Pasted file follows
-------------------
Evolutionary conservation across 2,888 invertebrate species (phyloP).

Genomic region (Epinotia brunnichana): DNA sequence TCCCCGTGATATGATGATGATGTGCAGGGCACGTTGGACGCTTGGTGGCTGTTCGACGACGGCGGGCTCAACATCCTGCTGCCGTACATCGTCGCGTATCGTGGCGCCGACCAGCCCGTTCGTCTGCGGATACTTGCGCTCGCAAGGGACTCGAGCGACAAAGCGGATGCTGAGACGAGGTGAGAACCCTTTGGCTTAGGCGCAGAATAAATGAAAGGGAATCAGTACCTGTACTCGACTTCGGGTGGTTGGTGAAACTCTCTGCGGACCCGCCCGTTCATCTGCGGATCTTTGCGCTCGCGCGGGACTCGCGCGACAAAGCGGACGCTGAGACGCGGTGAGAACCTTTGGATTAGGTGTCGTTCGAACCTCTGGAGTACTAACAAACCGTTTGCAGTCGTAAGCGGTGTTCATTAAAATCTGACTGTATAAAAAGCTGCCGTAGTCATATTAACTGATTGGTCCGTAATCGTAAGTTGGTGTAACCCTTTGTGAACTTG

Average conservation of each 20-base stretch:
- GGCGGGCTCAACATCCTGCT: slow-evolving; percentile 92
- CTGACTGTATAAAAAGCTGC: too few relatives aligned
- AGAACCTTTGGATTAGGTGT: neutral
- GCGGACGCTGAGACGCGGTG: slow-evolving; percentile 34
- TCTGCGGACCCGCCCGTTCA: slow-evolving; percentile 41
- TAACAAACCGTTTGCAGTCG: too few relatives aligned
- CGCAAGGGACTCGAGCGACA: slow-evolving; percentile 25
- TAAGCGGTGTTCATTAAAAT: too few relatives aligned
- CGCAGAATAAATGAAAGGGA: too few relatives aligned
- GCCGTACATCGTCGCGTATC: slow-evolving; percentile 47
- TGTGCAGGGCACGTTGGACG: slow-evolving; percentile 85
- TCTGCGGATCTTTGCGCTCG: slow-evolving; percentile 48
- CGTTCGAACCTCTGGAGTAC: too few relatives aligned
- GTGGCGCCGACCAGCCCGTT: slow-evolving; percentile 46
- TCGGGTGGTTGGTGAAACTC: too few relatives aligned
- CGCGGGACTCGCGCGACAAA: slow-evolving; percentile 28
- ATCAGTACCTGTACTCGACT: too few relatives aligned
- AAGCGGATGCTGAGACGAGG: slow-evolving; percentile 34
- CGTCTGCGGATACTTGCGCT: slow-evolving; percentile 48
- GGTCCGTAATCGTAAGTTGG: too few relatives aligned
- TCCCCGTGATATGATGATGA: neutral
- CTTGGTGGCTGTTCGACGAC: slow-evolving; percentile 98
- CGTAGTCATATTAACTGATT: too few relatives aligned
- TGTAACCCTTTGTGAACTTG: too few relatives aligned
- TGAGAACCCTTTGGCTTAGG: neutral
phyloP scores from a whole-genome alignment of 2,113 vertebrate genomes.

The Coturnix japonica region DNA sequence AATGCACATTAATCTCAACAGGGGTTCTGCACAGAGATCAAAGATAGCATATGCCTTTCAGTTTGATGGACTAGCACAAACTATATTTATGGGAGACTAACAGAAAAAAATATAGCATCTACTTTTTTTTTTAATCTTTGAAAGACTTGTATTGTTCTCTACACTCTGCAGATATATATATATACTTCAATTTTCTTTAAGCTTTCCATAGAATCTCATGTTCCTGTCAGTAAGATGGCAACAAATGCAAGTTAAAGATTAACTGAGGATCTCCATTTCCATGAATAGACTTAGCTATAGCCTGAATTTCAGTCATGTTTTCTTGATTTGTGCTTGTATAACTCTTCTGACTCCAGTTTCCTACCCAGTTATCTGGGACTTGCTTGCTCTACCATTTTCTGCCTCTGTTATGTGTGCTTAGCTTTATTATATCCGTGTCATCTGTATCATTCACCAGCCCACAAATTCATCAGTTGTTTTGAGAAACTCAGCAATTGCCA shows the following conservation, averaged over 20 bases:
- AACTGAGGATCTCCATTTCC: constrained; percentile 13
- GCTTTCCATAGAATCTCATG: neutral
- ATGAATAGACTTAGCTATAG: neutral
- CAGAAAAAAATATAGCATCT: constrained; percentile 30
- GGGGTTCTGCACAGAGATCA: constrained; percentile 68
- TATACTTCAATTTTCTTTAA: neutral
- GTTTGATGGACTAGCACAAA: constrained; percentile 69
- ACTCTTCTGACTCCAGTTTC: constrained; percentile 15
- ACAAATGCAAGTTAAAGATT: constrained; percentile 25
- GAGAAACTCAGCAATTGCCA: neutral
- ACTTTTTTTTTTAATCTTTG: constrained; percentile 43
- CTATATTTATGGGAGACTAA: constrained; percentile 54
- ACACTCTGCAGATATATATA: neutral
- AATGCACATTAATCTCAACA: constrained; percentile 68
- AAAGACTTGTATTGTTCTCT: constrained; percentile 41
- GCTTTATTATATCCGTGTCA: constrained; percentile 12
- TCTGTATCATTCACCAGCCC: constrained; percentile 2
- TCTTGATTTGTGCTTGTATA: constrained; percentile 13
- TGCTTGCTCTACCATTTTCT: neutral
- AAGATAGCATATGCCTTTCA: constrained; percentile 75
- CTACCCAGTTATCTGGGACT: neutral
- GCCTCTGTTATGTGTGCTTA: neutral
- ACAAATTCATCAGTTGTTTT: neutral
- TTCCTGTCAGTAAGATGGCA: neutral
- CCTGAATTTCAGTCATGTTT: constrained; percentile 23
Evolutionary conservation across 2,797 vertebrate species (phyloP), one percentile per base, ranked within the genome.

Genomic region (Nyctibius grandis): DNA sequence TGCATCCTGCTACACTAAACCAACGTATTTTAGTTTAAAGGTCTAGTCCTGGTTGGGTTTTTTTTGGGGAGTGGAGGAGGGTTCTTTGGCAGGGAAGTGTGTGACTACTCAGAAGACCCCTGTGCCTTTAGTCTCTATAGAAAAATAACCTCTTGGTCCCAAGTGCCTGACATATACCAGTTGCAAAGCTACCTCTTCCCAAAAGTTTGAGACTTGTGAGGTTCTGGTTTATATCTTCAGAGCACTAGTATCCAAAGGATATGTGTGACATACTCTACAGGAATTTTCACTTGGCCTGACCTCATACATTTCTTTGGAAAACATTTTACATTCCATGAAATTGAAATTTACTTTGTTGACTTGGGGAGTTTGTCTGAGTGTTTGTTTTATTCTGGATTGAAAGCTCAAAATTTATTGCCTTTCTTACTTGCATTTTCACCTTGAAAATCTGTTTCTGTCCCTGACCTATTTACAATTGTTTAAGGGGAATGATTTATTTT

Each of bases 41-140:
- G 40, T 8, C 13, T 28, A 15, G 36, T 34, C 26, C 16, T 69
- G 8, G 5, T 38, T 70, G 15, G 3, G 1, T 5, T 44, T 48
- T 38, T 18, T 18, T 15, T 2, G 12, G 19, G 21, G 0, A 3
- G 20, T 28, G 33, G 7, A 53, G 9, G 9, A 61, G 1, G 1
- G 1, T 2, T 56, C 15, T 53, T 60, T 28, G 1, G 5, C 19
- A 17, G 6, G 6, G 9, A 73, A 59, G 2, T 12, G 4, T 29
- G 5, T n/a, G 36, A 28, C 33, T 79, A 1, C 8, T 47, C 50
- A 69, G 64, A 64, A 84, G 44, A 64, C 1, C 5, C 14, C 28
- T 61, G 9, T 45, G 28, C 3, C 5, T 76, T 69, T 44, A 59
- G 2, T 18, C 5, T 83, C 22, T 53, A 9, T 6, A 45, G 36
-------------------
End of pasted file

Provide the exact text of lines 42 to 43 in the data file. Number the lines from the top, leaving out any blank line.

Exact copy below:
- CTATATTTATGGGAGACTAA: constrained; percentile 54
- ACACTCTGCAGATATATATA: neutral